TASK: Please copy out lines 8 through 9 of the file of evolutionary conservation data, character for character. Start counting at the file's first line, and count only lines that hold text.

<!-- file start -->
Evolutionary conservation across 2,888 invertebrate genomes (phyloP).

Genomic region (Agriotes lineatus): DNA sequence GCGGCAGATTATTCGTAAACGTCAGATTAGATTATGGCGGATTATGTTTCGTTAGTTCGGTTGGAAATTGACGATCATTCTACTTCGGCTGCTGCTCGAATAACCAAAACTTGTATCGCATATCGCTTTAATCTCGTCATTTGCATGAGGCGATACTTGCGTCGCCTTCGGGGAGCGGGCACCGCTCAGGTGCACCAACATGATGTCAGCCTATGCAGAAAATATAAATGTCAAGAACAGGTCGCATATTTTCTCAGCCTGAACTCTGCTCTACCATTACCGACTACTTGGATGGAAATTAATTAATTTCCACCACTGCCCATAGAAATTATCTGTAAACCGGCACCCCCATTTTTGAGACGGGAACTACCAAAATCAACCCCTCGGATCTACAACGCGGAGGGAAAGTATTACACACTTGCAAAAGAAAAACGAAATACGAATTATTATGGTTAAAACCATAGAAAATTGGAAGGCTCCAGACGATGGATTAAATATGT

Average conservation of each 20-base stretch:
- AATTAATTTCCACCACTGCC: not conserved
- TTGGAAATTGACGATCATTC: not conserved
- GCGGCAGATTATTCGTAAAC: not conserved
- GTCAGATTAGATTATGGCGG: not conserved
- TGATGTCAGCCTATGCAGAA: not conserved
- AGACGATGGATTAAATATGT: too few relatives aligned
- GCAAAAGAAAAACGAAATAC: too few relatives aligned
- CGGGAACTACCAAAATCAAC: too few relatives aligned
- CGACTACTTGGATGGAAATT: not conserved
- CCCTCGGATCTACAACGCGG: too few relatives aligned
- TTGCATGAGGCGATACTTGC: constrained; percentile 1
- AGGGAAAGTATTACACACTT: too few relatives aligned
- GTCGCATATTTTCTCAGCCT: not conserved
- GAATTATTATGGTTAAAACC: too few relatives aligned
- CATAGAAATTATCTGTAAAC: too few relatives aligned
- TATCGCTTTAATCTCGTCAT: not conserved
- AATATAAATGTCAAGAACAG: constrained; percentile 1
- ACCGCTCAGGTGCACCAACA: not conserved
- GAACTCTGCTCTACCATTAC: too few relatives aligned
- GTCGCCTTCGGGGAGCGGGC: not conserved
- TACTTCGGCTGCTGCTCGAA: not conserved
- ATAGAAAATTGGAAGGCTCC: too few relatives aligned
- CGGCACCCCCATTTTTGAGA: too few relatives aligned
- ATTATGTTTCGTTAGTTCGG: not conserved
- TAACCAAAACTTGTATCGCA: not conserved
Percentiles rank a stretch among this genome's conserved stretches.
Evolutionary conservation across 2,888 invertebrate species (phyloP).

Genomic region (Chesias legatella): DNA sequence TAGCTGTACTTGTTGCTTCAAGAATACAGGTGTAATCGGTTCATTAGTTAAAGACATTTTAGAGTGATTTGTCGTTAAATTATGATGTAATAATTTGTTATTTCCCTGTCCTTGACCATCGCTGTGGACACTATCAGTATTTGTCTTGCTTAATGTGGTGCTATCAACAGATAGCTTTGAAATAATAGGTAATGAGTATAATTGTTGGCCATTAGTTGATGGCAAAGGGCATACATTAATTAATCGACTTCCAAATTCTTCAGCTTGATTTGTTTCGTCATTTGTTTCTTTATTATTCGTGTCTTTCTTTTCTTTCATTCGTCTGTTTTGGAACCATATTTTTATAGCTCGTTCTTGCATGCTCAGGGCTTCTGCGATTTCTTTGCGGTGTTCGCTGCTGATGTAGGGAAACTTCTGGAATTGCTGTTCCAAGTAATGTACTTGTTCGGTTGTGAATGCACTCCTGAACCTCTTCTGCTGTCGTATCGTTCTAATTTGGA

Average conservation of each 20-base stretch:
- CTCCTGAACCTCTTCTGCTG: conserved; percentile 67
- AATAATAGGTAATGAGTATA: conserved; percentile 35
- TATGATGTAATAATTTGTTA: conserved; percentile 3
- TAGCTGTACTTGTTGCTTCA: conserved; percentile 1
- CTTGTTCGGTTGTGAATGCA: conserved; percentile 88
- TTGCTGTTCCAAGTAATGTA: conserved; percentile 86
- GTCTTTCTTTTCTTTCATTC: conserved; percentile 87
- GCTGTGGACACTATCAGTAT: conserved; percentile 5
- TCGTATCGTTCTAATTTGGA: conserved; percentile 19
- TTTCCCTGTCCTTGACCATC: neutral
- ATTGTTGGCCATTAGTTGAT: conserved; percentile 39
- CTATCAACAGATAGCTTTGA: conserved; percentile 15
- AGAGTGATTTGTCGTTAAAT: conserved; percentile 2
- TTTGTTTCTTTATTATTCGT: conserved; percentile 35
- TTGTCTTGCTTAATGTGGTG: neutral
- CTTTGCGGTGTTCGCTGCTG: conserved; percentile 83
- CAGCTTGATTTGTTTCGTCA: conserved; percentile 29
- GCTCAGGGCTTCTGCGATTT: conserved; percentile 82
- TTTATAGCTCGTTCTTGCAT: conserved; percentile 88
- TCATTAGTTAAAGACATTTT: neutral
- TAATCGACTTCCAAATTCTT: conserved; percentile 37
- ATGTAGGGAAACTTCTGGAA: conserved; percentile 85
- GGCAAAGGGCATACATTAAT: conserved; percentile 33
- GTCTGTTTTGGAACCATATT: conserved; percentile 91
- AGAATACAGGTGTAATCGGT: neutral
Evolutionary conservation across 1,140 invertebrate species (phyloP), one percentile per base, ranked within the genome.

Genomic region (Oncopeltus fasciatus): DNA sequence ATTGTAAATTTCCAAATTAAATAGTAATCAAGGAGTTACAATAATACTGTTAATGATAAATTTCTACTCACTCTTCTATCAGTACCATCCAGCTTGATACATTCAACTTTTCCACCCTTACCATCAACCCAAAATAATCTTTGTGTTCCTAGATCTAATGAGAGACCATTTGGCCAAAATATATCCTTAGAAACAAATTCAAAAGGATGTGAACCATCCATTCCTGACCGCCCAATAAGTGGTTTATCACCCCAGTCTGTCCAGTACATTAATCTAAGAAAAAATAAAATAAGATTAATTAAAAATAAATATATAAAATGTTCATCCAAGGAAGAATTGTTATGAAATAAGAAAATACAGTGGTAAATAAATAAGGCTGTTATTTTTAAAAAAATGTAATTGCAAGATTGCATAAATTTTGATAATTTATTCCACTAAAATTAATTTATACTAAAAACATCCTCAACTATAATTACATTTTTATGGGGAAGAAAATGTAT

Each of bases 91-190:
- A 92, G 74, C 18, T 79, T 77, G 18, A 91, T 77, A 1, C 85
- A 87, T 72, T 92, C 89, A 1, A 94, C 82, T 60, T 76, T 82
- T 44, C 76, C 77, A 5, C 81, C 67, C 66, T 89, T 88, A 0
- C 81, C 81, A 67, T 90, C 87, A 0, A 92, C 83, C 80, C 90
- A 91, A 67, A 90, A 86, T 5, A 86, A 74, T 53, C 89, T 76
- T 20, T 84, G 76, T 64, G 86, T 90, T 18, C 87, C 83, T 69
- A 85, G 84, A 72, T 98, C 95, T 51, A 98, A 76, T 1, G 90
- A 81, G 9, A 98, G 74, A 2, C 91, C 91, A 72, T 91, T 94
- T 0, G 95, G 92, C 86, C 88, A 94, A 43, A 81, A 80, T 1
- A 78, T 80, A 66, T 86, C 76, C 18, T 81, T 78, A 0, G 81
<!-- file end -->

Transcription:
- TGATGTCAGCCTATGCAGAA: not conserved
- AGACGATGGATTAAATATGT: too few relatives aligned